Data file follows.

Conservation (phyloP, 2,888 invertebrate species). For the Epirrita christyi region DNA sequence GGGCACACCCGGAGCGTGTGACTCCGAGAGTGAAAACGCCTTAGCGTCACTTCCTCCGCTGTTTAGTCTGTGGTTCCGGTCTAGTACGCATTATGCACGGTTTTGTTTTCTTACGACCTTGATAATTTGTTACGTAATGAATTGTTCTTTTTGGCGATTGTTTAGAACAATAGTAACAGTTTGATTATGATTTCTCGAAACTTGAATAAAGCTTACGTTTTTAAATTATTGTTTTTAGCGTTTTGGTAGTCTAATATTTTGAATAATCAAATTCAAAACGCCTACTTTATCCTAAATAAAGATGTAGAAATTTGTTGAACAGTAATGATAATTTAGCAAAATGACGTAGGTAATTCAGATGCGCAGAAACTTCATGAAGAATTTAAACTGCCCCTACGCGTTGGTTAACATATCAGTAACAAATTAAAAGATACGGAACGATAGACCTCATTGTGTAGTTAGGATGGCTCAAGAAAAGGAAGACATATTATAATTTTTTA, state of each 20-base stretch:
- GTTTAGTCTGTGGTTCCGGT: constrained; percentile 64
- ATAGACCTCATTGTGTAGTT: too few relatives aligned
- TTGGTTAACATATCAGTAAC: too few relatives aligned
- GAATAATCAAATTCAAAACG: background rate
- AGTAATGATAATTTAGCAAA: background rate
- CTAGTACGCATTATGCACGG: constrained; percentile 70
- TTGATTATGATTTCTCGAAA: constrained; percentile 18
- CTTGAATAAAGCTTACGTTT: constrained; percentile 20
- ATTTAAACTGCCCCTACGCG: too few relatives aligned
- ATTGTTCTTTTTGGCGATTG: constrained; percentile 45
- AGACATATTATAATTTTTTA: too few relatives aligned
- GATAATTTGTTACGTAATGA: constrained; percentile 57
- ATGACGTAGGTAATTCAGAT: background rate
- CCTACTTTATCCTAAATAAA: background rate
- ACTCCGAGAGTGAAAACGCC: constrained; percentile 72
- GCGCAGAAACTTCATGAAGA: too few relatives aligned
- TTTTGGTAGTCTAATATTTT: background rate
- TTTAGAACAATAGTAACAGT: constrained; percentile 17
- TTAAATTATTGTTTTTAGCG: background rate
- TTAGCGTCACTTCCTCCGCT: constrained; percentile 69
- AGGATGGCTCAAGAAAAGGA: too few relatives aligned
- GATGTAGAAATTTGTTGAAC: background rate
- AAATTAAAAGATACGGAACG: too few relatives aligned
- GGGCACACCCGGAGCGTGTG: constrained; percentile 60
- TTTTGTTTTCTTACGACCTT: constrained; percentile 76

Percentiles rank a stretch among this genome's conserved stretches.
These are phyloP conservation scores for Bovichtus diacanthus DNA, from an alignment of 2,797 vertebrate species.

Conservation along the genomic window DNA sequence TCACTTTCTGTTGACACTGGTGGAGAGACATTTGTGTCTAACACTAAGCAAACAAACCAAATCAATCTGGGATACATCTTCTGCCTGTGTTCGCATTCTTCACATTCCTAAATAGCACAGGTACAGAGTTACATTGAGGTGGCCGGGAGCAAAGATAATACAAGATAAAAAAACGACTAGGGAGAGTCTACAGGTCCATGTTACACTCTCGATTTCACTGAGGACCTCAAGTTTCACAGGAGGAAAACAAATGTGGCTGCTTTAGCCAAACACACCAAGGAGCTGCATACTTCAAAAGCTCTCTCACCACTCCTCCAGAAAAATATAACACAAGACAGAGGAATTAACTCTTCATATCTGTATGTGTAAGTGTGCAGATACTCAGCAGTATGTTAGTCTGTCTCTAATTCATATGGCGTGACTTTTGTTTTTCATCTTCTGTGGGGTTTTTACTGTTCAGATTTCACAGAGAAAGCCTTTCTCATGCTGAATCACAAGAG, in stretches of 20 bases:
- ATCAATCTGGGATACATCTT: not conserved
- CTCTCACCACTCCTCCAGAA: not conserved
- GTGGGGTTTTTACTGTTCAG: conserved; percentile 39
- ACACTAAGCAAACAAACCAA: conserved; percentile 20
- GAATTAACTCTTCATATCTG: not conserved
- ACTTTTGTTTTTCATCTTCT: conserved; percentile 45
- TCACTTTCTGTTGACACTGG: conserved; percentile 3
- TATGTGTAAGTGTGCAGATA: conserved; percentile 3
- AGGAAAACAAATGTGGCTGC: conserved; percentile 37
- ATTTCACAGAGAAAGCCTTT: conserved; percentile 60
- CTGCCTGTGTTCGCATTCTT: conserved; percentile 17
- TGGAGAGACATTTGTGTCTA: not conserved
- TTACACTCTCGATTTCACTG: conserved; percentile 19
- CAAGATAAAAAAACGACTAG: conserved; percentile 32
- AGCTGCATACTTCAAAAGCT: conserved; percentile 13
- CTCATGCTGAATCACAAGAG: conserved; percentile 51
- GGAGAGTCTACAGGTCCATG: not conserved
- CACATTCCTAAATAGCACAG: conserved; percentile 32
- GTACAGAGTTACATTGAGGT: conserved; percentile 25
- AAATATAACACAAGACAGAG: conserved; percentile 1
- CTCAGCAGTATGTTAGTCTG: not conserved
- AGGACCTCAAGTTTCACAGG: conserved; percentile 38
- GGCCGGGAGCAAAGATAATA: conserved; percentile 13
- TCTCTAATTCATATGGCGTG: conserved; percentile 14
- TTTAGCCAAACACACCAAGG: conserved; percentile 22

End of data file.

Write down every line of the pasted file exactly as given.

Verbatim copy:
Conservation (phyloP, 2,888 invertebrate species). For the Epirrita christyi region DNA sequence GGGCACACCCGGAGCGTGTGACTCCGAGAGTGAAAACGCCTTAGCGTCACTTCCTCCGCTGTTTAGTCTGTGGTTCCGGTCTAGTACGCATTATGCACGGTTTTGTTTTCTTACGACCTTGATAATTTGTTACGTAATGAATTGTTCTTTTTGGCGATTGTTTAGAACAATAGTAACAGTTTGATTATGATTTCTCGAAACTTGAATAAAGCTTACGTTTTTAAATTATTGTTTTTAGCGTTTTGGTAGTCTAATATTTTGAATAATCAAATTCAAAACGCCTACTTTATCCTAAATAAAGATGTAGAAATTTGTTGAACAGTAATGATAATTTAGCAAAATGACGTAGGTAATTCAGATGCGCAGAAACTTCATGAAGAATTTAAACTGCCCCTACGCGTTGGTTAACATATCAGTAACAAATTAAAAGATACGGAACGATAGACCTCATTGTGTAGTTAGGATGGCTCAAGAAAAGGAAGACATATTATAATTTTTTA, state of each 20-base stretch:
- GTTTAGTCTGTGGTTCCGGT: constrained; percentile 64
- ATAGACCTCATTGTGTAGTT: too few relatives aligned
- TTGGTTAACATATCAGTAAC: too few relatives aligned
- GAATAATCAAATTCAAAACG: background rate
- AGTAATGATAATTTAGCAAA: background rate
- CTAGTACGCATTATGCACGG: constrained; percentile 70
- TTGATTATGATTTCTCGAAA: constrained; percentile 18
- CTTGAATAAAGCTTACGTTT: constrained; percentile 20
- ATTTAAACTGCCCCTACGCG: too few relatives aligned
- ATTGTTCTTTTTGGCGATTG: constrained; percentile 45
- AGACATATTATAATTTTTTA: too few relatives aligned
- GATAATTTGTTACGTAATGA: constrained; percentile 57
- ATGACGTAGGTAATTCAGAT: background rate
- CCTACTTTATCCTAAATAAA: background rate
- ACTCCGAGAGTGAAAACGCC: constrained; percentile 72
- GCGCAGAAACTTCATGAAGA: too few relatives aligned
- TTTTGGTAGTCTAATATTTT: background rate
- TTTAGAACAATAGTAACAGT: constrained; percentile 17
- TTAAATTATTGTTTTTAGCG: background rate
- TTAGCGTCACTTCCTCCGCT: constrained; percentile 69
- AGGATGGCTCAAGAAAAGGA: too few relatives aligned
- GATGTAGAAATTTGTTGAAC: background rate
- AAATTAAAAGATACGGAACG: too few relatives aligned
- GGGCACACCCGGAGCGTGTG: constrained; percentile 60
- TTTTGTTTTCTTACGACCTT: constrained; percentile 76

Percentiles rank a stretch among this genome's conserved stretches.
These are phyloP conservation scores for Bovichtus diacanthus DNA, from an alignment of 2,797 vertebrate species.

Conservation along the genomic window DNA sequence TCACTTTCTGTTGACACTGGTGGAGAGACATTTGTGTCTAACACTAAGCAAACAAACCAAATCAATCTGGGATACATCTTCTGCCTGTGTTCGCATTCTTCACATTCCTAAATAGCACAGGTACAGAGTTACATTGAGGTGGCCGGGAGCAAAGATAATACAAGATAAAAAAACGACTAGGGAGAGTCTACAGGTCCATGTTACACTCTCGATTTCACTGAGGACCTCAAGTTTCACAGGAGGAAAACAAATGTGGCTGCTTTAGCCAAACACACCAAGGAGCTGCATACTTCAAAAGCTCTCTCACCACTCCTCCAGAAAAATATAACACAAGACAGAGGAATTAACTCTTCATATCTGTATGTGTAAGTGTGCAGATACTCAGCAGTATGTTAGTCTGTCTCTAATTCATATGGCGTGACTTTTGTTTTTCATCTTCTGTGGGGTTTTTACTGTTCAGATTTCACAGAGAAAGCCTTTCTCATGCTGAATCACAAGAG, in stretches of 20 bases:
- ATCAATCTGGGATACATCTT: not conserved
- CTCTCACCACTCCTCCAGAA: not conserved
- GTGGGGTTTTTACTGTTCAG: conserved; percentile 39
- ACACTAAGCAAACAAACCAA: conserved; percentile 20
- GAATTAACTCTTCATATCTG: not conserved
- ACTTTTGTTTTTCATCTTCT: conserved; percentile 45
- TCACTTTCTGTTGACACTGG: conserved; percentile 3
- TATGTGTAAGTGTGCAGATA: conserved; percentile 3
- AGGAAAACAAATGTGGCTGC: conserved; percentile 37
- ATTTCACAGAGAAAGCCTTT: conserved; percentile 60
- CTGCCTGTGTTCGCATTCTT: conserved; percentile 17
- TGGAGAGACATTTGTGTCTA: not conserved
- TTACACTCTCGATTTCACTG: conserved; percentile 19
- CAAGATAAAAAAACGACTAG: conserved; percentile 32
- AGCTGCATACTTCAAAAGCT: conserved; percentile 13
- CTCATGCTGAATCACAAGAG: conserved; percentile 51
- GGAGAGTCTACAGGTCCATG: not conserved
- CACATTCCTAAATAGCACAG: conserved; percentile 32
- GTACAGAGTTACATTGAGGT: conserved; percentile 25
- AAATATAACACAAGACAGAG: conserved; percentile 1
- CTCAGCAGTATGTTAGTCTG: not conserved
- AGGACCTCAAGTTTCACAGG: conserved; percentile 38
- GGCCGGGAGCAAAGATAATA: conserved; percentile 13
- TCTCTAATTCATATGGCGTG: conserved; percentile 14
- TTTAGCCAAACACACCAAGG: conserved; percentile 22